Marlene Cimons of contributed this article to LiveScience's.
When Linda and Jay Mathews moved back to their native California nearly two years ago — after 20 years in New York and Washington — they found their dream home in Pasadena. It had everything they wanted, plus a few items not on their shopping list. Among the latter: solar panels on the roof that keep their electric bill to about $100 a year, less than what they paid each month when they were living in the East.
Moreover, because the power generated by their panels contributes to the region's overall electric grid, they also receive credit for energy they produce but don't use — a policy known as "net metering," which adds additional savings to their overall electric costs.
"We weren't looking for a house with solar panels, but we are very happy we have them," said Linda, a retired editor. "Our electric bills are so much lower, and I love the notion that we are not dependent on electricity from coal-fired plants, those big villains that spew out all those toxic chemicals. We also appreciate that California is very environmentally conscious, which makes it easy to afford solar energy."
All indications are that the vast majority of Americans would love to have solar energy, if they could. The industry enjoys widespread public support that cuts across geographic, economic and political demographics. For example, a Hart Research Associates poll conducted last fall for the Solar Energy Industries Association (SEIA) found that nine out of 10 Americans believe it's important for the nation to develop and use solar power.
But not everyone who wants solar energy can have it. "The challenge the solar industry faces is bridging the gap from overwhelming public support to mass public adoption," said Monique Hanis, a former spokeswoman for the SEIA. "Solar is already more accessible and affordable to Americans than ever before, but we still have work to do before we get mass adoption."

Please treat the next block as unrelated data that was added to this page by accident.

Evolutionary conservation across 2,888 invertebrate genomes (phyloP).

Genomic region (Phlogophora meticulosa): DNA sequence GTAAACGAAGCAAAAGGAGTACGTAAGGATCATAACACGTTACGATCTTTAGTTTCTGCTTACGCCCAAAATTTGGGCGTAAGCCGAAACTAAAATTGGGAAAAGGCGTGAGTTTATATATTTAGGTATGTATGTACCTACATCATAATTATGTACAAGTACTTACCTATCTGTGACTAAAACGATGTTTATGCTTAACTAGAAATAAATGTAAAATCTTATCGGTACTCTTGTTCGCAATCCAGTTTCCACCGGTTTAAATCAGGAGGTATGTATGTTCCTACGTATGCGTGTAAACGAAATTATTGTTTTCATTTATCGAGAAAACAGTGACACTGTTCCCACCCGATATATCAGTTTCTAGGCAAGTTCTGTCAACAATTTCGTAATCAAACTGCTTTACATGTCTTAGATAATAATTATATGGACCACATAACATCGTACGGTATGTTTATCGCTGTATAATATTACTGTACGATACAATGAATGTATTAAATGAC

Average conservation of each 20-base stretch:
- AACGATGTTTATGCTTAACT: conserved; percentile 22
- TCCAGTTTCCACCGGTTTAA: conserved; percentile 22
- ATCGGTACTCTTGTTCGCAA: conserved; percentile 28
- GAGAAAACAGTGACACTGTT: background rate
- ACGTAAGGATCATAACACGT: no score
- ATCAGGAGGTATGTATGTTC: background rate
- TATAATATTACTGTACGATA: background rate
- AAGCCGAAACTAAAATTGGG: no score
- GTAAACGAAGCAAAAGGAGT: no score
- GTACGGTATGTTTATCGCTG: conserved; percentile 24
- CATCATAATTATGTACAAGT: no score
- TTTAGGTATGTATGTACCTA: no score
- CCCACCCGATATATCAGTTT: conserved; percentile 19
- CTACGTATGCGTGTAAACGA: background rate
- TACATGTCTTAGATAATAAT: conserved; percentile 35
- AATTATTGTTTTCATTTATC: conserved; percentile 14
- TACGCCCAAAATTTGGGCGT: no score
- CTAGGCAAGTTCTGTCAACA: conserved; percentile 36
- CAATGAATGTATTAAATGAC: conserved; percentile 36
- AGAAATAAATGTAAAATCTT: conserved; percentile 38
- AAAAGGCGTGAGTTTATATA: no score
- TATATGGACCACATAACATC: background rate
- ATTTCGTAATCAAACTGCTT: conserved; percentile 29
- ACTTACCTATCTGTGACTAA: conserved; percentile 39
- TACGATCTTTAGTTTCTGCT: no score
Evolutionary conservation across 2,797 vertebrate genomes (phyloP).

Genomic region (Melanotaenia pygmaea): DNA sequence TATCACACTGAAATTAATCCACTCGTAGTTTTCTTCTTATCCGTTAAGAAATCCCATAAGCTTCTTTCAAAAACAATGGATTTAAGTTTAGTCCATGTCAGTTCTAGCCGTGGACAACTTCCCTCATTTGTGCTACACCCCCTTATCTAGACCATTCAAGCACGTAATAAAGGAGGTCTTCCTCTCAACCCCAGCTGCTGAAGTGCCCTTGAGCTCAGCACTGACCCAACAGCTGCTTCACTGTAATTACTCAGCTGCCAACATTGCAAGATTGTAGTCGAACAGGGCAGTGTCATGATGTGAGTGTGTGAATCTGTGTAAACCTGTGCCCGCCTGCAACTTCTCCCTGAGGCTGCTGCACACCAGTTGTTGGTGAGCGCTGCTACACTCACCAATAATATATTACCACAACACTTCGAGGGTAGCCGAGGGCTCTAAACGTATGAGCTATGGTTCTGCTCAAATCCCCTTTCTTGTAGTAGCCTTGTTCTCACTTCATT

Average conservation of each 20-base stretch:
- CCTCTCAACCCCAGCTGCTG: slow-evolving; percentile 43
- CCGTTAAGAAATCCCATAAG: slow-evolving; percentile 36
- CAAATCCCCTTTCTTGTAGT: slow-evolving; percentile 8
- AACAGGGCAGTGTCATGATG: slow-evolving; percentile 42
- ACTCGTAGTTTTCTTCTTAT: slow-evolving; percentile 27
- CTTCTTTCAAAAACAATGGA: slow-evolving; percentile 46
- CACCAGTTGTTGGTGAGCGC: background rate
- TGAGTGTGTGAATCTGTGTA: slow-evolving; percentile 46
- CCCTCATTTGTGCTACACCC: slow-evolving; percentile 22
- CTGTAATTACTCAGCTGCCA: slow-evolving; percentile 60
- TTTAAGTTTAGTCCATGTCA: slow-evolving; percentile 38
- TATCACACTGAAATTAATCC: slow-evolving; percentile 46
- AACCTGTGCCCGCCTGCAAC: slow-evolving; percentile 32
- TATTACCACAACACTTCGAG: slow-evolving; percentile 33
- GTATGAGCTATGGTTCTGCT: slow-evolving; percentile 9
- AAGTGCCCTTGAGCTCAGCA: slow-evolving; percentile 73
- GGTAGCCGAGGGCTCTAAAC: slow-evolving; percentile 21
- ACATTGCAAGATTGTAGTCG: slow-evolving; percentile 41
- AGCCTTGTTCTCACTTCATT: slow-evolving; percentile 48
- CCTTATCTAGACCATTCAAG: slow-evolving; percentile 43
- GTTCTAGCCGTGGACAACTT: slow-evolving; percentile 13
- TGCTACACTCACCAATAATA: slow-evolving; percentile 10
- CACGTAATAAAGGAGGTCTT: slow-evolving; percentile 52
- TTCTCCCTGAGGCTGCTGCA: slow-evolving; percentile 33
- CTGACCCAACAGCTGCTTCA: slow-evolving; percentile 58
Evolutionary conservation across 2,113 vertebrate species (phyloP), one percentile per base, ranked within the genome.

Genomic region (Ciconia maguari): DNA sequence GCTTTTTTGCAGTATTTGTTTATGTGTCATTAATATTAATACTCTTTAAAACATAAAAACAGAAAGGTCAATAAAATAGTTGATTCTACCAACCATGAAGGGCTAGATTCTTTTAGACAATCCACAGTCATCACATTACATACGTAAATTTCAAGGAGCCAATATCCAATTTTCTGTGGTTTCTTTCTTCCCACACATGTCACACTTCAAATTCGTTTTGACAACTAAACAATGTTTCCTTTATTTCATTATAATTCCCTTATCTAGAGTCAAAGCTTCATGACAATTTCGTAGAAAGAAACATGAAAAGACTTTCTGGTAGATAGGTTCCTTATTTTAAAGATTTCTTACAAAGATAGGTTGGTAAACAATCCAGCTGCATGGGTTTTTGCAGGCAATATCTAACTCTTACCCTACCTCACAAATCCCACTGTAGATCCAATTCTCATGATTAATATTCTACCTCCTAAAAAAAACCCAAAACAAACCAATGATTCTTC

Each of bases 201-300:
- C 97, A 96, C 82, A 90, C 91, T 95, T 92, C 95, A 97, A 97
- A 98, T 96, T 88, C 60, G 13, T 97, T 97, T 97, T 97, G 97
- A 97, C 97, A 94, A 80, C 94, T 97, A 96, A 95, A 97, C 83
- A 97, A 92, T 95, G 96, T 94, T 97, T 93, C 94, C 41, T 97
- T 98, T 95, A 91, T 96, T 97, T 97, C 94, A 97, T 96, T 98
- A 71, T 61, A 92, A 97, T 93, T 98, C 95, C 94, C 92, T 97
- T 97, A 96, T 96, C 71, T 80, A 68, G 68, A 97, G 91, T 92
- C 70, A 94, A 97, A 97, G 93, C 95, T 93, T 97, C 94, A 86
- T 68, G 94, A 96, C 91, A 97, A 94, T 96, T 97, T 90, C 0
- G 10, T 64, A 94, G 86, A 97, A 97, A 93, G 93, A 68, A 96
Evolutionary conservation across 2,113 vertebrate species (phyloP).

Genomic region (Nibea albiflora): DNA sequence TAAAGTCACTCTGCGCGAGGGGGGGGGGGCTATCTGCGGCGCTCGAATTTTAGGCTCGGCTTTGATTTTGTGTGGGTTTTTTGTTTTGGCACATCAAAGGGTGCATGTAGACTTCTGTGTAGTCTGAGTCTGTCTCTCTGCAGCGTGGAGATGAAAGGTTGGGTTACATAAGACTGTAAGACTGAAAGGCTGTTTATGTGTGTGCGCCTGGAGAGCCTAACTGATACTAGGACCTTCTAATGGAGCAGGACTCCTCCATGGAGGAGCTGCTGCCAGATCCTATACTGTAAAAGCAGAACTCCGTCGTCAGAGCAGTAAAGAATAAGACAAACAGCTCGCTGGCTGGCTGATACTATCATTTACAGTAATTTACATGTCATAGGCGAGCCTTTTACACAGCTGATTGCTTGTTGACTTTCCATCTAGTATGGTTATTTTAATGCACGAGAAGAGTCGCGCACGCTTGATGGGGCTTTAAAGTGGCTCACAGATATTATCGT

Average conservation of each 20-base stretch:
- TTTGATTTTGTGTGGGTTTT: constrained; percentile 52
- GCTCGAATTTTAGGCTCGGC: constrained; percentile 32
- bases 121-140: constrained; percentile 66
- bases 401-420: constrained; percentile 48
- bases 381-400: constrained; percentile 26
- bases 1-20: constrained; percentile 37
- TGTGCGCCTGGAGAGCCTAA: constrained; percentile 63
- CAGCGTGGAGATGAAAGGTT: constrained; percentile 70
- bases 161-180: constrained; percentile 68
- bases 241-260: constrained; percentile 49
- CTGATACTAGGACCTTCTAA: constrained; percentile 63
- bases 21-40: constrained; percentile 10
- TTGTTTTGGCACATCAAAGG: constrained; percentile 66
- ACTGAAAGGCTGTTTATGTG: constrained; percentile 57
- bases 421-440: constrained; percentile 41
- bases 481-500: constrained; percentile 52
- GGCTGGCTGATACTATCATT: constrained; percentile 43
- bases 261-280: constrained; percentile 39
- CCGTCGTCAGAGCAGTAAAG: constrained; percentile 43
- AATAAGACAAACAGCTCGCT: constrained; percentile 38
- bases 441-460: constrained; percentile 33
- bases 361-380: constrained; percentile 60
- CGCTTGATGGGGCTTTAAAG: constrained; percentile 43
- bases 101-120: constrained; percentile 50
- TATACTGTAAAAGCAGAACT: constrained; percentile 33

The reasons for that gap range from upfront costs to the many hurdles companies and consumers must clear in order to install residential panels — for example, permits and inspections required by many municipalities. There also are practical matters, such as whether a property receives enough sun during the day to make installing solar panels worth the investment.
Also, utility companies, required by many states to include a specific percentage of renewable energy in their portfolios, now are trying to eliminate net metering, arguing that it increases costs for their non-solar customers.
"They seemed to be comfortable with our business when it was a boutique thing, something just for the wealthy," said Will Craven, a spokesman for SolarCity, one of the nation's largest solar companies. "But now that it genuinely is competitive, they are threatened by it."
The cost of the Mathews' system was part of the price of their new home, but most homeowners are not always so lucky. It can be expensive to add a system, even though ultimately it will pay for itself, and then some. [ 2013 Best Solar Panel Reviews and Comparisons ]